Select Committee on Environment, Food and Rural Affairs Minutes of Evidence

Examinations of Witnesses (Questions 278-279)



Q278 Mr Mitchell: We are very grateful to you for coming, Mr Somerfield. May I start with a question we have been asking everybody? What do you think is good about this Bill and what do you think is bad about this Bill. Could you give us an overview?

  Mr Somerfield: I think the good bit is that it clarifies a number of issues which some of us were not aware of beforehand, I admit, the legislation that exists already. The bad bit is the somewhat intimidatory aspect of the entry, a point made by previous witnesses. When I first read this, I wondered whether I was living in Germany in the Thirties. I thought that Adolf was not too free with his consultation papers, so perhaps I am still in a democracy after all! I realised from discussion of many people within the industry that it is perhaps not quite as bad as would appear. I understand the Bill is very much in draft form, so we can modify it. May I make some points independently? I think the Committee can be quite encouraged that there is a reduction in numbers of livestock kept, or there will be as a result of the area payments scheme, which is now being instigated. As you will be aware, in Wales most of the farms are family farms where the standard of husbandry is extremely high. I think these are the most efficient units there are. My old adversary, Sean Rickard, who advocates bigger is better and intends to make Wales into a big ranch if he can has been proven wrong in that aspect. There are increasing numbers in dairy units but hill sheep and cattle are possibly on too much of a decline now, certainly cattle numbers, to such an extent that the Countryside Council for Wales is rather bothered about not having mixed grazing on the hills. I personally have a flock of hill sheep on a very high hill at the western end of the Brecon Beacons. We have stuck to the indigenous breeds, so we do not have the welfare problems of lambing as they are outside all the time and the problems are minimal. One of the big problems is manpower. The average age for workers is 59-60 in the Welsh hills and no youngsters are following on. This is a huge problem, coupled with the fact that there we have a terrible shortage of large animal vets. People are just not going into large animal practices. There lie our inspector problems.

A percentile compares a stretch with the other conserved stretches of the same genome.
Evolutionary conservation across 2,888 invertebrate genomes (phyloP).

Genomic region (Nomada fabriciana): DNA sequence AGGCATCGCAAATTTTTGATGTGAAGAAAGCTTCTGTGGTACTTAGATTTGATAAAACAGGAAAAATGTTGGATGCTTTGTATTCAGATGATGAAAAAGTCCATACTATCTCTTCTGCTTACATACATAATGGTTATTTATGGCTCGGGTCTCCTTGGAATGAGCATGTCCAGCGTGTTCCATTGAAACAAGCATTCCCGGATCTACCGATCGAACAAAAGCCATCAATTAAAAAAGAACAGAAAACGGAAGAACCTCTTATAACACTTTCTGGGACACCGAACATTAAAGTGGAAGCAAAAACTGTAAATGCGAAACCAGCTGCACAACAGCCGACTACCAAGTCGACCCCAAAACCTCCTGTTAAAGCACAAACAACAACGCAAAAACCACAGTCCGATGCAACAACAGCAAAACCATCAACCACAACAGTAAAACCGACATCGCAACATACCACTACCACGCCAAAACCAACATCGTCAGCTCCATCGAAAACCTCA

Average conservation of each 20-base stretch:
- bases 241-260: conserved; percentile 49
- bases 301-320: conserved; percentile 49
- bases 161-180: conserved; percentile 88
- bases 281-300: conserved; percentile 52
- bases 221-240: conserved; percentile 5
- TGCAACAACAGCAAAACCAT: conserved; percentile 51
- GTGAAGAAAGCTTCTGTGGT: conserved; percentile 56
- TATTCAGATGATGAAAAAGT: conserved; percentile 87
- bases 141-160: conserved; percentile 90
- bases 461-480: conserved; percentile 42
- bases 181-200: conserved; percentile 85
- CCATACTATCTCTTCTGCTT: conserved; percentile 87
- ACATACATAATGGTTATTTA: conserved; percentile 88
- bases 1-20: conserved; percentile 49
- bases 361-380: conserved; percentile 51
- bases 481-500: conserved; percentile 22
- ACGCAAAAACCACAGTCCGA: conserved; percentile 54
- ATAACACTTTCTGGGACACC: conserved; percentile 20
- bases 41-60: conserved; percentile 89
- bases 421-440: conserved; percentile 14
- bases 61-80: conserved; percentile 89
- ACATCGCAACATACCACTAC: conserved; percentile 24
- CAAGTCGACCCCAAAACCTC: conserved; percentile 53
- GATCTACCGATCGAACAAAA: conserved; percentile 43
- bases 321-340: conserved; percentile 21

Mr Mitchell: You have given us a picture of a doddering group of farmers travelling over the hills pursuing a free body of sheep.

  Q279 Mr Lepper: Thank you for that description of farming in Wales as it exists at the moment. One of the things you have mentioned in relation to your own farm is the numbers of sheep on hillsides, which is the natural place for them to be, I guess. I believe your organisation does have concerns in respect of   these definitions of abandonment and the consequences. Could you tell us a bit more about that?

  Mr Somerfield: Tim Bennett has covered one aspect of this. We are in the Brecon Beacons National Park, which is criss-crossed with footpaths. We frequently have walkers turning up with abandoned lambs that are not abandoned at all; they are sheltering under a gorse bush or somewhere in the pouring rain. We have a wonderful number of so-called experts who have watched a couple of episodes of Country File and listened to The Archers and they know more about it than we do. The other aspect we find is that there is almost, and I think this is slightly media inspired, a vindictive attitude with a self-appointed police force. Whereas in the past if I had a dead sheep—and of course the sheep will always die on the footpaths, never anywhere else, preferably by a style where several paths meet—people would come and say, "Do you know you have a dead sheep there?", now they are immediately on a mobile phone to Animal Health and they know the number. They are out in the countryside, I would not say for trouble but for points to contest. Yes, there are pressures, public pressure, people walking, people with dogs chasing around, people putting themselves at risk by walking amongst suckler cows which have young calves afoot. They gather up the dog when the cows come running and they are putting themselves in huge danger. Basically it is a lack of understanding. Country File does a certain amount of good but I feel a country code could be put out to give people more understanding of animal behaviour.

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